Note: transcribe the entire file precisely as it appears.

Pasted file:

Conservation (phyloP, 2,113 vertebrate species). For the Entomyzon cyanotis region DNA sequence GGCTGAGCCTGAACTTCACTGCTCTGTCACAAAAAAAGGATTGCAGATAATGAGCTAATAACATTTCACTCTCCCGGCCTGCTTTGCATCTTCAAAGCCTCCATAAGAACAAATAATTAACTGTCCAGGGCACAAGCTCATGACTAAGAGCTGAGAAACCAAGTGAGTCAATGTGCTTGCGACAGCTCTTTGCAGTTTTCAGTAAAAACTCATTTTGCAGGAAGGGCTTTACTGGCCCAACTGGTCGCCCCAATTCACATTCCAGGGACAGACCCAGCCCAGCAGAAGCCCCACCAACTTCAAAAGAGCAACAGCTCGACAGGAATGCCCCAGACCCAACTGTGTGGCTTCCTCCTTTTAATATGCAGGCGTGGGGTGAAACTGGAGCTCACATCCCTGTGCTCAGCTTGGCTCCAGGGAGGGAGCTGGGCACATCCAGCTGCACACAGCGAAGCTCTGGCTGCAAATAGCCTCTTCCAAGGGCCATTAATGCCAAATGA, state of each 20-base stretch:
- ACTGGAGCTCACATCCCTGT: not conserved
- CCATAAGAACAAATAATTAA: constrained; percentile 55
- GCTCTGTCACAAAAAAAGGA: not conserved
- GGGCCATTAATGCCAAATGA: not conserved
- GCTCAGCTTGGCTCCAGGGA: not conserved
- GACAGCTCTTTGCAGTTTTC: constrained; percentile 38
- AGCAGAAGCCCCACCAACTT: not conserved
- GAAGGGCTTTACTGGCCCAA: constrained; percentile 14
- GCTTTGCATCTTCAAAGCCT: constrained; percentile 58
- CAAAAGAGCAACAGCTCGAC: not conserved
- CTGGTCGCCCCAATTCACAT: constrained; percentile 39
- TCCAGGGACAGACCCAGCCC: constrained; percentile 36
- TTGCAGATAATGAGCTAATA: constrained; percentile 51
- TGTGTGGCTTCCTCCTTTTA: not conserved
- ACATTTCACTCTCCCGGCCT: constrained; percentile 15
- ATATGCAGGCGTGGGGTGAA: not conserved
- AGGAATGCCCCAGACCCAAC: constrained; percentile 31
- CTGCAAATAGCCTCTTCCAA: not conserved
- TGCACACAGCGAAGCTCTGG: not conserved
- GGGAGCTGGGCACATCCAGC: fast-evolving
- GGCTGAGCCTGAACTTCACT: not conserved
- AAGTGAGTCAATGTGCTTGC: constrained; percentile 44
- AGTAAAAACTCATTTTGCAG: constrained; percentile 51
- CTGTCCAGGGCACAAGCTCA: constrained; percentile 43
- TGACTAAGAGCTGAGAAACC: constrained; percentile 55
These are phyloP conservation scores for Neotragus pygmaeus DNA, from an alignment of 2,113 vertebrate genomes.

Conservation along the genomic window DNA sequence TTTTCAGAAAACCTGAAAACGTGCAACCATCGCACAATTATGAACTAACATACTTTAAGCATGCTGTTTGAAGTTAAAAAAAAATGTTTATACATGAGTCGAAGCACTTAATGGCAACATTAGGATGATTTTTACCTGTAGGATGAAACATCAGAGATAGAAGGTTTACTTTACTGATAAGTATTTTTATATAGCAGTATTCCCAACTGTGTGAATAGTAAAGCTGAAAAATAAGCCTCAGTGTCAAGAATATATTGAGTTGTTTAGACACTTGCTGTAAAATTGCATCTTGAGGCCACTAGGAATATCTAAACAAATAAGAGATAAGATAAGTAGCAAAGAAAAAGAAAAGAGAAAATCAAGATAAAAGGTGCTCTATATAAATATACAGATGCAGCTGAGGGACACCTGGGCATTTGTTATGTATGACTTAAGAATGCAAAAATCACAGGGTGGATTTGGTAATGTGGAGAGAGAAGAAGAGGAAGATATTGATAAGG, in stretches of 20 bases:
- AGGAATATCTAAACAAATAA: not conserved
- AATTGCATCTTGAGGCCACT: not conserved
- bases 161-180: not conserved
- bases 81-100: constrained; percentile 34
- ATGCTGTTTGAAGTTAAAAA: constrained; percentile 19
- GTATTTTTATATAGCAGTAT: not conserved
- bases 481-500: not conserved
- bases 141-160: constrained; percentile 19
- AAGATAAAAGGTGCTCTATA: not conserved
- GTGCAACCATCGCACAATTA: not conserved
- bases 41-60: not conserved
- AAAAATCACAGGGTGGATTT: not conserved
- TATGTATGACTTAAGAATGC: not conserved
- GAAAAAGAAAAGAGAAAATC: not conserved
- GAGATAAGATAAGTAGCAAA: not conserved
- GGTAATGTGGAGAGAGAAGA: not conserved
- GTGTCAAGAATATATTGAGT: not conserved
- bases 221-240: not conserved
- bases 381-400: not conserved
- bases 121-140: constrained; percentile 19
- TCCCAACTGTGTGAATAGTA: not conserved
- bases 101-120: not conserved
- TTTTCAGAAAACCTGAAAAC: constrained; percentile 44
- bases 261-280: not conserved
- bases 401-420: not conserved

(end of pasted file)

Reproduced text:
Conservation (phyloP, 2,113 vertebrate species). For the Entomyzon cyanotis region DNA sequence GGCTGAGCCTGAACTTCACTGCTCTGTCACAAAAAAAGGATTGCAGATAATGAGCTAATAACATTTCACTCTCCCGGCCTGCTTTGCATCTTCAAAGCCTCCATAAGAACAAATAATTAACTGTCCAGGGCACAAGCTCATGACTAAGAGCTGAGAAACCAAGTGAGTCAATGTGCTTGCGACAGCTCTTTGCAGTTTTCAGTAAAAACTCATTTTGCAGGAAGGGCTTTACTGGCCCAACTGGTCGCCCCAATTCACATTCCAGGGACAGACCCAGCCCAGCAGAAGCCCCACCAACTTCAAAAGAGCAACAGCTCGACAGGAATGCCCCAGACCCAACTGTGTGGCTTCCTCCTTTTAATATGCAGGCGTGGGGTGAAACTGGAGCTCACATCCCTGTGCTCAGCTTGGCTCCAGGGAGGGAGCTGGGCACATCCAGCTGCACACAGCGAAGCTCTGGCTGCAAATAGCCTCTTCCAAGGGCCATTAATGCCAAATGA, state of each 20-base stretch:
- ACTGGAGCTCACATCCCTGT: not conserved
- CCATAAGAACAAATAATTAA: constrained; percentile 55
- GCTCTGTCACAAAAAAAGGA: not conserved
- GGGCCATTAATGCCAAATGA: not conserved
- GCTCAGCTTGGCTCCAGGGA: not conserved
- GACAGCTCTTTGCAGTTTTC: constrained; percentile 38
- AGCAGAAGCCCCACCAACTT: not conserved
- GAAGGGCTTTACTGGCCCAA: constrained; percentile 14
- GCTTTGCATCTTCAAAGCCT: constrained; percentile 58
- CAAAAGAGCAACAGCTCGAC: not conserved
- CTGGTCGCCCCAATTCACAT: constrained; percentile 39
- TCCAGGGACAGACCCAGCCC: constrained; percentile 36
- TTGCAGATAATGAGCTAATA: constrained; percentile 51
- TGTGTGGCTTCCTCCTTTTA: not conserved
- ACATTTCACTCTCCCGGCCT: constrained; percentile 15
- ATATGCAGGCGTGGGGTGAA: not conserved
- AGGAATGCCCCAGACCCAAC: constrained; percentile 31
- CTGCAAATAGCCTCTTCCAA: not conserved
- TGCACACAGCGAAGCTCTGG: not conserved
- GGGAGCTGGGCACATCCAGC: fast-evolving
- GGCTGAGCCTGAACTTCACT: not conserved
- AAGTGAGTCAATGTGCTTGC: constrained; percentile 44
- AGTAAAAACTCATTTTGCAG: constrained; percentile 51
- CTGTCCAGGGCACAAGCTCA: constrained; percentile 43
- TGACTAAGAGCTGAGAAACC: constrained; percentile 55
These are phyloP conservation scores for Neotragus pygmaeus DNA, from an alignment of 2,113 vertebrate genomes.

Conservation along the genomic window DNA sequence TTTTCAGAAAACCTGAAAACGTGCAACCATCGCACAATTATGAACTAACATACTTTAAGCATGCTGTTTGAAGTTAAAAAAAAATGTTTATACATGAGTCGAAGCACTTAATGGCAACATTAGGATGATTTTTACCTGTAGGATGAAACATCAGAGATAGAAGGTTTACTTTACTGATAAGTATTTTTATATAGCAGTATTCCCAACTGTGTGAATAGTAAAGCTGAAAAATAAGCCTCAGTGTCAAGAATATATTGAGTTGTTTAGACACTTGCTGTAAAATTGCATCTTGAGGCCACTAGGAATATCTAAACAAATAAGAGATAAGATAAGTAGCAAAGAAAAAGAAAAGAGAAAATCAAGATAAAAGGTGCTCTATATAAATATACAGATGCAGCTGAGGGACACCTGGGCATTTGTTATGTATGACTTAAGAATGCAAAAATCACAGGGTGGATTTGGTAATGTGGAGAGAGAAGAAGAGGAAGATATTGATAAGG, in stretches of 20 bases:
- AGGAATATCTAAACAAATAA: not conserved
- AATTGCATCTTGAGGCCACT: not conserved
- bases 161-180: not conserved
- bases 81-100: constrained; percentile 34
- ATGCTGTTTGAAGTTAAAAA: constrained; percentile 19
- GTATTTTTATATAGCAGTAT: not conserved
- bases 481-500: not conserved
- bases 141-160: constrained; percentile 19
- AAGATAAAAGGTGCTCTATA: not conserved
- GTGCAACCATCGCACAATTA: not conserved
- bases 41-60: not conserved
- AAAAATCACAGGGTGGATTT: not conserved
- TATGTATGACTTAAGAATGC: not conserved
- GAAAAAGAAAAGAGAAAATC: not conserved
- GAGATAAGATAAGTAGCAAA: not conserved
- GGTAATGTGGAGAGAGAAGA: not conserved
- GTGTCAAGAATATATTGAGT: not conserved
- bases 221-240: not conserved
- bases 381-400: not conserved
- bases 121-140: constrained; percentile 19
- TCCCAACTGTGTGAATAGTA: not conserved
- bases 101-120: not conserved
- TTTTCAGAAAACCTGAAAAC: constrained; percentile 44
- bases 261-280: not conserved
- bases 401-420: not conserved